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Abstract

Background: Given the lack of new antimicrobials to treat Neisseria gonorrhoeae (NG) infections, reusing previously recommended antimicrobials has been proposed as a strategy to control the spread of multi-drug-resistant NG. We assessed ciprofloxacin susceptibility in a large sample set of NG isolates and identified correlates associated with ciprofloxacin-resistant NG infections. Methods: NG isolates collected in Baltimore, Maryland between 2014 and 2016 were evaluated by Gyrase A (gyrA) PCR and E-test for susceptibility to ciprofloxacin. Clinical characteristics and demographics were evaluated by multivariate regression analysis to identify correlates of ciprofloxacin-resistant NG infections. Results: 510 NG isolates from predominately African American (96.5%), heterosexual (85.7%), and HIV-negative (92.5%) male subjects were included in the study. The overall percentage of isolates with mutant gyrA sequences, indicative of ciprofloxacin resistance, was 32.4%, and significantly increased from 24.7% in 2014 to 45.2% in 2016 (p < 0.001). Participants older than 35 years of age were 2.35 times more likely to have a gyrA mutant NG infection than younger participants (p < 0.001). Race, sexual orientation, symptomology, or co-infection the HIV or syphilis were not associated with a particular NG gyrA genotype. Conclusions: Resistance to ciprofloxacin in Baltimore is lower than other regions and indicates that in this environment, use of ciprofloxacin may be appropriate for targeted treatment provided utilization of enhanced surveillance tools. The targeted use of ciprofloxacin may be more beneficial for individuals under 35 years of age. Point-of-care tests for NG diagnosis and susceptibility testing are urgently needed to identify individuals who can be treated with this targeted approach.

Authors

Melendez, Johan H.;  Hsieh, Yu-Hsiang;  Barnes, Mathilda;  Hardick, Justin;  Gilliams, Elizabeth A.;  Gaydos, Charlotte A.

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  • In the manuscript (ID Pathogens-608522), authors assessed ciprofloxacin susceptibility in 510 urethral Neisseria gonorrhoeae isolates and identified correlates associated with ciprofloxacin-resistant. This paper is interesting because it raises an important issue today, such as the use of antibiotics that we already have as a therapeutic alternative in those infections caused by resistant bacteria. However, the manuscript requires some modifications before being published. Comments:

    (1) Treatment for gonococcal infection is being seriously threatened by the emergence of antimicrobial resistance. Bearing this in mind, governments all over the world have created programs to collect data in order to study the ways in which this species is developing resistances and presenting itself at a community level. Three of the most established programs are the Gonococcal Resistance to Antimicrobials Surveillance Programme (GRASP) in the United Kingdom (https://www.gov.uk/government/ publications/gonococcal-resistance-to-antimicrobialssurveillance-programme-grasp-report), the Gonococcal Isolate Surveillance Project (GISP) in the United States (https://www.cdc.gov/std/gisp/), and the European Gonococcal Antimicrobial Surveillance Programme (EuroGASP) (http://ecdc.europa.eu/en/healthtopics/gonorrhoea/ response-plan/pages/strengthening-antimicrobialsurveillance.aspx). The detection of ciprofloxacin-resistant strains increased in GRASP since 2012 (25 to 37.3% in 2014) and in GISP since 2009 (12 to 21% in 2014). On the other hand, Euro-GASP reports show a decrease in ciprofloxacin resistance from 63% in 2009 to 50% in 2014. Isolates were collected from 2014 to 2016. It has been 3 years, and resistance to ciprofloxacin has been able to vary. Authors should add this fact to the limitations of the study.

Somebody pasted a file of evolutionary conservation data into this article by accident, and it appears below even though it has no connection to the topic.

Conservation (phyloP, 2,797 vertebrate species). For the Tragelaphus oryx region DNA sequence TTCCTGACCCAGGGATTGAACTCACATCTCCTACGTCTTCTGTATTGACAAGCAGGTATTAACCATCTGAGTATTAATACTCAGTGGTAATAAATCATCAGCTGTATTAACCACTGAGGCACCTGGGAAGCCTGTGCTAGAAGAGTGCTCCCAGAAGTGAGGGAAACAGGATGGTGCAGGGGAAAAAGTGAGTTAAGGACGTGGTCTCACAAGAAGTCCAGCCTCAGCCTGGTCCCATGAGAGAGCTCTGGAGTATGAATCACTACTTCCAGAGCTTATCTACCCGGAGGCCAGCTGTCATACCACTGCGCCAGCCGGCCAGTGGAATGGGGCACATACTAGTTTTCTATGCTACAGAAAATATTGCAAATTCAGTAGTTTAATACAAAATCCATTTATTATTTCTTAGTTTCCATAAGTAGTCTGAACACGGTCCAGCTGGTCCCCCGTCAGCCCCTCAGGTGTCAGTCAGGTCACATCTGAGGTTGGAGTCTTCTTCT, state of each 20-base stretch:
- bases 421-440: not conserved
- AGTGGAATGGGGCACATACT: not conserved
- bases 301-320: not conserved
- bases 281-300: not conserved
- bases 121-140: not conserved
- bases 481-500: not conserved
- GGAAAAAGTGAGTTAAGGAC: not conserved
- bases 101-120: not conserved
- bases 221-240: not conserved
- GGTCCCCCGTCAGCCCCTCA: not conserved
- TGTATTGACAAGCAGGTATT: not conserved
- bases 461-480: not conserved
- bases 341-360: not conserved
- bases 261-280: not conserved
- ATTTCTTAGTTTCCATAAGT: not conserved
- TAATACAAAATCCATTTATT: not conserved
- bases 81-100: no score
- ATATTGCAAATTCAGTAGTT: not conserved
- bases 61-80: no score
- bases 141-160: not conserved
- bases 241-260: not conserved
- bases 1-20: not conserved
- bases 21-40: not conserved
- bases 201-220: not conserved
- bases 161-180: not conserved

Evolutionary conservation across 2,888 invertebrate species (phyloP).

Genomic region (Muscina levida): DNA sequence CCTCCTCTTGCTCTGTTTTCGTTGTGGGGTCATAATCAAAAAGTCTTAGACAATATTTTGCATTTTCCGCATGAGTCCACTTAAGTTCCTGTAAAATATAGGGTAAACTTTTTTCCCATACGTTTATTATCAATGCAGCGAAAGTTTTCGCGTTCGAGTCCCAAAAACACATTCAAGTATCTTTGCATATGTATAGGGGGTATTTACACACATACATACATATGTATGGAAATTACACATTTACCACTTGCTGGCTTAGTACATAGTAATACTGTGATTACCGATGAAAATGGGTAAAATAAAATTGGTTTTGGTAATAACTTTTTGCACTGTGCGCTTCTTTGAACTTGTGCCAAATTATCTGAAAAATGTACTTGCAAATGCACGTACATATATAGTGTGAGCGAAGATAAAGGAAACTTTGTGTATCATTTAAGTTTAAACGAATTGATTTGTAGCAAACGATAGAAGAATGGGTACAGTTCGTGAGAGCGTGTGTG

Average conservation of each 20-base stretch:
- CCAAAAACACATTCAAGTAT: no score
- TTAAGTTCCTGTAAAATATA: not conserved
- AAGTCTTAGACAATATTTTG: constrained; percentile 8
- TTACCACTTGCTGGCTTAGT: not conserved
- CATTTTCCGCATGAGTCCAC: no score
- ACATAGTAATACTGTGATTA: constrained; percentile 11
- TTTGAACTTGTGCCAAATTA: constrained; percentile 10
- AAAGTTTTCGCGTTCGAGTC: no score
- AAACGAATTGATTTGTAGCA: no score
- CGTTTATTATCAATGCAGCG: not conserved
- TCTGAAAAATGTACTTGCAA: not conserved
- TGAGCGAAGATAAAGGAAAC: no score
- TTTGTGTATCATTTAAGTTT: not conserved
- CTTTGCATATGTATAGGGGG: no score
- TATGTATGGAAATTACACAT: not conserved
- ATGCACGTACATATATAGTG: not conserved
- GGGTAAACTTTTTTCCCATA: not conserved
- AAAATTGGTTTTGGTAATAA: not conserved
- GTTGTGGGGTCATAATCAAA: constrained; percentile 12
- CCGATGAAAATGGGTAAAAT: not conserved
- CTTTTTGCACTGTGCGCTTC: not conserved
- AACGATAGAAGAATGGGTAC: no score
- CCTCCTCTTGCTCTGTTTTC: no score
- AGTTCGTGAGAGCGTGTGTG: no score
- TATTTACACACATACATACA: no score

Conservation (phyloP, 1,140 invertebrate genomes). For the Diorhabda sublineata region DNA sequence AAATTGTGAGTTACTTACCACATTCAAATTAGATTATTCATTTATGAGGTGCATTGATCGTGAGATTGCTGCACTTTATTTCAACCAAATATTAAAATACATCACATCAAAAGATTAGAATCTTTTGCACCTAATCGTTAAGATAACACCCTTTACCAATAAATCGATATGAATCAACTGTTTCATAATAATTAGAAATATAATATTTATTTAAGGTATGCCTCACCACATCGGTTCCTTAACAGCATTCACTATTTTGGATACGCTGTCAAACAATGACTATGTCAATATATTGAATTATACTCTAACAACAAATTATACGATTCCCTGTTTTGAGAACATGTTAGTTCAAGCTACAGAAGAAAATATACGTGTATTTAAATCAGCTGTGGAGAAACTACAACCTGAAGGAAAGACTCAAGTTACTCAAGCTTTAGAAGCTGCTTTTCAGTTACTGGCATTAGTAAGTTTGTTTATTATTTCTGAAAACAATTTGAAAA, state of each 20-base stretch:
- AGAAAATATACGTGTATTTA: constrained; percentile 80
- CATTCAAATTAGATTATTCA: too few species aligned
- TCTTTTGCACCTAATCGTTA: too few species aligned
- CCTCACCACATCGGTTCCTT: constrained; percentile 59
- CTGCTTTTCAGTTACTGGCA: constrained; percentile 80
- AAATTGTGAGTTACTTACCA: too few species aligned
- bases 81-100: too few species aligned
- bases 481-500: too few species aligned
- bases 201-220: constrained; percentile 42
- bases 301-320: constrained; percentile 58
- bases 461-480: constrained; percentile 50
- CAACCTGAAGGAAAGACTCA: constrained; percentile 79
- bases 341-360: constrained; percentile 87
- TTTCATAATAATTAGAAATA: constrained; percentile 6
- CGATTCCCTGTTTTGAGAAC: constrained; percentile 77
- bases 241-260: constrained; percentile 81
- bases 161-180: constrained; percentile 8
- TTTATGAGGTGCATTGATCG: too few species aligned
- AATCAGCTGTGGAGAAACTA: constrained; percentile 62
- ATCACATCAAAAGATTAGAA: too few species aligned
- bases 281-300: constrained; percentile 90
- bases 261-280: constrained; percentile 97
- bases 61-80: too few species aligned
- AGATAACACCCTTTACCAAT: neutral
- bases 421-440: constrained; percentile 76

(2) Conclusions: authors conclude that: “Given the lower proportion of ciprofloxacin resistance in younger individuals, a targeted treatment approach may be more beneficial for patients under 35 years of age”. This is not entirely correct, because 57.6% (95/165) were confirmed as ciprofloxacin resistant in patients under 35 years of age. Please, clarify this conclusion.

    (3) Table 3: to analyze the Odds Ratio in this study, authors should have made two age groups: < 35 years old and > 35 years old. Please, explain why you have not done it that way.

    (4) According to the World Health Organization (WHO) guidelines, first-line antimicrobial therapy should be highly effective, widely available and affordable, lack toxicity, single dose, and (rapidly) cure at least >95% of infected patients. Currently, treatment guidelines according to different health organizations worldwide (Centers for Disease Control and Prevention, European Union and World Health Organization) are ceftriaxone + azithromycin (or cefixime). Authors should comment about these guidelines.

    (5) Page 6, line 203 : Correct the reference number: “(MIC) of ciprofloxacin as previously described.14 Additionally..”

    (6) Reference 20 does not follow the standard.

    Comments for the editor:

    The manuscript will improve if the authors take into account all the suggestions and make the appropriate amendments.

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